A line of shiny buses brought up the end of the parade, the taste of diesel smoke on the lips of over 400,000 observers signaled the coming of a new era.
The internal combustion engine finally achieved supremacy after several decades of battle for their place on the streets.
By the mid-1950s, streetcars not shipped off to Toronto’s growing city rail system met the welding torch in scrap yards around the city.
Streetcar City is the first of three episodes for the Moving Places series which investigates three transportation epochs (streetcars, highways, and bikes) that have shaped the course of Cleveland life in dramatically different ways.
Streetcar City takes you through the epic rise and fall of Cleveland’s streetcars and how those ghost rails lingering under Cleveland's roads and medians still subtly direct life today.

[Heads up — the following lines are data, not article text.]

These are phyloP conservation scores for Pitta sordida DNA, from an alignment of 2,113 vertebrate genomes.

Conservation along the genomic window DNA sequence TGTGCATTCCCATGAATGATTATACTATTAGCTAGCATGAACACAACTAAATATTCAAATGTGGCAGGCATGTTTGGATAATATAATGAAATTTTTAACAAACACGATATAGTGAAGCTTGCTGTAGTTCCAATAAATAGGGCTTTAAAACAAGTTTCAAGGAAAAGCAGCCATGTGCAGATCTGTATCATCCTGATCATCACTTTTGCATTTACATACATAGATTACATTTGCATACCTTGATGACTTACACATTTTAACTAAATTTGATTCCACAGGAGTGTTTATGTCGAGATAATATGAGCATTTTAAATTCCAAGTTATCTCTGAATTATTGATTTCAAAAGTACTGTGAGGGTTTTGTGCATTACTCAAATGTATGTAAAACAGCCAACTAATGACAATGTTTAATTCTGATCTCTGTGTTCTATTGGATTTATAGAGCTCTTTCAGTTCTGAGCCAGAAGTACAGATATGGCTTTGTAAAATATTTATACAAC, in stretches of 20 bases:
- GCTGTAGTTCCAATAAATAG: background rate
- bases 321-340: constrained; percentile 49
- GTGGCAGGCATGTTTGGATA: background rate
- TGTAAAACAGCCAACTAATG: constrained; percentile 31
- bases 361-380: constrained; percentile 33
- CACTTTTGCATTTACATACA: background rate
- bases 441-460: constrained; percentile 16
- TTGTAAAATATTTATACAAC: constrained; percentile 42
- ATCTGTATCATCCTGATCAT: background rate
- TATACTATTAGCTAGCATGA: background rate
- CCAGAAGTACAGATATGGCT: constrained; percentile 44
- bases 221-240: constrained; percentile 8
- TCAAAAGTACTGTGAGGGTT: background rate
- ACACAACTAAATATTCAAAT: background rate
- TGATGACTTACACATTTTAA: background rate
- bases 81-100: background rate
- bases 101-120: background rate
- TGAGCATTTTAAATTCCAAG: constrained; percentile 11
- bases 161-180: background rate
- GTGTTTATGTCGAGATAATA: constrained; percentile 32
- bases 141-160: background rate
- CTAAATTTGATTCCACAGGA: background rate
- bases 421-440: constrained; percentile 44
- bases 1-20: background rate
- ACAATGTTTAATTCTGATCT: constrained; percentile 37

What was life in the Streetcar City like? Enter a ghost streetcar district depicted through the comics of Harvey Pekar, who pioneered the auto-biographical comic in the 1970’s. Many of his comics depict the chance encounters and slow conversations that accompany the pedestrian life of a streetcar suburb- a contrast from the far-flung motorcar suburbs of today.
Streetcar City immerses you in an entirely different Cleveland than we know today through a unique blend of archival footage, historic photographs, and illustrations by Gary Dumm and J.T. Waldman- two comic artists that worked with Harvey Pekar.
Photos courtesy of Cleveland Memory Project of Cleveland State University, the Cleveland Public Library, and Brad Masi